Herman Hollerith filed his first patent application on September 23rd, 1884. It was entitled "Art of Compiling Statistics," and was a description of how a machine could mechanically process at speed punched cards containing information. The idea was simple, but revolutionary. Data could be input by making or not making a hole in the card. Thus in one row, a hole might indicate married, whereas the absence of one might mean unmarried. In the next row a hole might mean North of England, while the absence of on might mean South of England. The cards, fed mechanically at speed, would encounter teeth that slotted them into appropriate columns. A pile of cards in one tray might contain all those registered as married, living in North of England.
The data could be registered on cards with electro-sensitive pens, to be sorted electromechanically. Hollerith gained his doctorate at Columbia University with his "Electric Tabulating System," and went on to found The Hollerith Electric Tabulating System which took the world into semiautomatic data processing. His Tabulating Machine Company merged with others to become the Computing-Tabulating-Recording Company, renamed IBM in 1924.
His system proved ideal for the US Census Bureau, and enabled them to process date two years faster than the previous census had taken. Census bureaux around the world leapt in to buy his machines, along with insurance companies and others that lived and traded on bulk data. Hollerith's machines were used for censuses in England, Italy, Germany, Russia, Austria, Canada, France, Norway, Puerto Rico, Cuba, and the Philippines, as well as in the US.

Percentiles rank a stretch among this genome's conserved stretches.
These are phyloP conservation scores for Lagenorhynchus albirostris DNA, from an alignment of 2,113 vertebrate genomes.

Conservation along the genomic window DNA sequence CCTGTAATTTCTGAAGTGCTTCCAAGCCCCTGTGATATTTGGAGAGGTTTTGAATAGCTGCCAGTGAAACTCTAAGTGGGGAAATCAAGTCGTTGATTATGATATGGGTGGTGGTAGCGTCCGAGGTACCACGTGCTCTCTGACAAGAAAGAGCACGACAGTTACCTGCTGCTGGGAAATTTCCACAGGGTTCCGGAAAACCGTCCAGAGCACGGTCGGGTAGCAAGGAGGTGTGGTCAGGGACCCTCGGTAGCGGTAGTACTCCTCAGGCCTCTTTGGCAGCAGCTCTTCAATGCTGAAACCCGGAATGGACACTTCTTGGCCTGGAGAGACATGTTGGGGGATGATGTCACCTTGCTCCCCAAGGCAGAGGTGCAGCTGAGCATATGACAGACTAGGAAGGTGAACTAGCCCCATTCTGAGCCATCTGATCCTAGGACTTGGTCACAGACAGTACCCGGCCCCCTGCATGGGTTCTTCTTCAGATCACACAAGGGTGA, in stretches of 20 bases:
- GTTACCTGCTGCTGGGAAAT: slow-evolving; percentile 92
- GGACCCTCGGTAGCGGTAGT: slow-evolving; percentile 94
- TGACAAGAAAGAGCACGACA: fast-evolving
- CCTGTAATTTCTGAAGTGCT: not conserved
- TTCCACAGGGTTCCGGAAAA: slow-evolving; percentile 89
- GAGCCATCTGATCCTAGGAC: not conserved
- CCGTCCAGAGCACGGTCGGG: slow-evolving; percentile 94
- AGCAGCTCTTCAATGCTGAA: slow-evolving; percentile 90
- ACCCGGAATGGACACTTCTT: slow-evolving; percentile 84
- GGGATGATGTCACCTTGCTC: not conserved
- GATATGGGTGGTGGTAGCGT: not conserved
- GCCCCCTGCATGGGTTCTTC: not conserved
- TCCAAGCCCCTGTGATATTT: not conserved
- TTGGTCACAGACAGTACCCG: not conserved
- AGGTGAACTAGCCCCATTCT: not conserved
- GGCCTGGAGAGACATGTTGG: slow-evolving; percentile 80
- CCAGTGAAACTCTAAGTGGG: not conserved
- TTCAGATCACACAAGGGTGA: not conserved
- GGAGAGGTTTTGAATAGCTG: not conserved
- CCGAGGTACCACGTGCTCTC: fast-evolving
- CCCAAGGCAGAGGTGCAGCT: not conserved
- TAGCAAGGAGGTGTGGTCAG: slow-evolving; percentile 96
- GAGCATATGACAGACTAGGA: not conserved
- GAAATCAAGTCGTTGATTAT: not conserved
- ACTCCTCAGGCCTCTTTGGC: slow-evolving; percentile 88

When my uncle was chief wages clerk at a UK steelworks, later wages manager, Hollerith punch card machines were still in use in the early 1960s, and I sometimes helped him enter data on the cards for subsequent mechanical sorting. Electromechanical sorting was eventually superseded by electronic sorting, and we are now in a world where computers do in seconds what took sorters and scribes years to do previously.
Big data remains a controversial field. In insurance it can enable companies to select out or charge high premiums to those whose data indicates them to be bad risks. Political campaigns can direct their messages to individuals based on what their data indicates will elicit a favourable response. Obviously, privacy is an issue, but the advantages of being able to process data rapidly seem much greater than any downside. Going through data at speed can help us to predict all kinds of unpleasant stuff that would previously have seemed to come out of the blue, and in predicting it, can perhaps enable us to avoid the unpleasant things we might otherwise have fallen victim to.
It seems unlikely that we'll ever be into the "psychohistory" of Isaac Asimov's Foundation, where algorithms based on vast numbers will enable us to predict specific future events in detail. This is unlikely, largely because human beings, unlike atoms and stars and rolling bodies, have minds of their own, and can change them. It is possible, however, that broad patterns might be discerned from the data. Humans are wonderfully creative beings, fortunately, and will no doubt find ways of using to advantage the data revolution that Herman Hollerith set in motion with his 1884 punch card machine.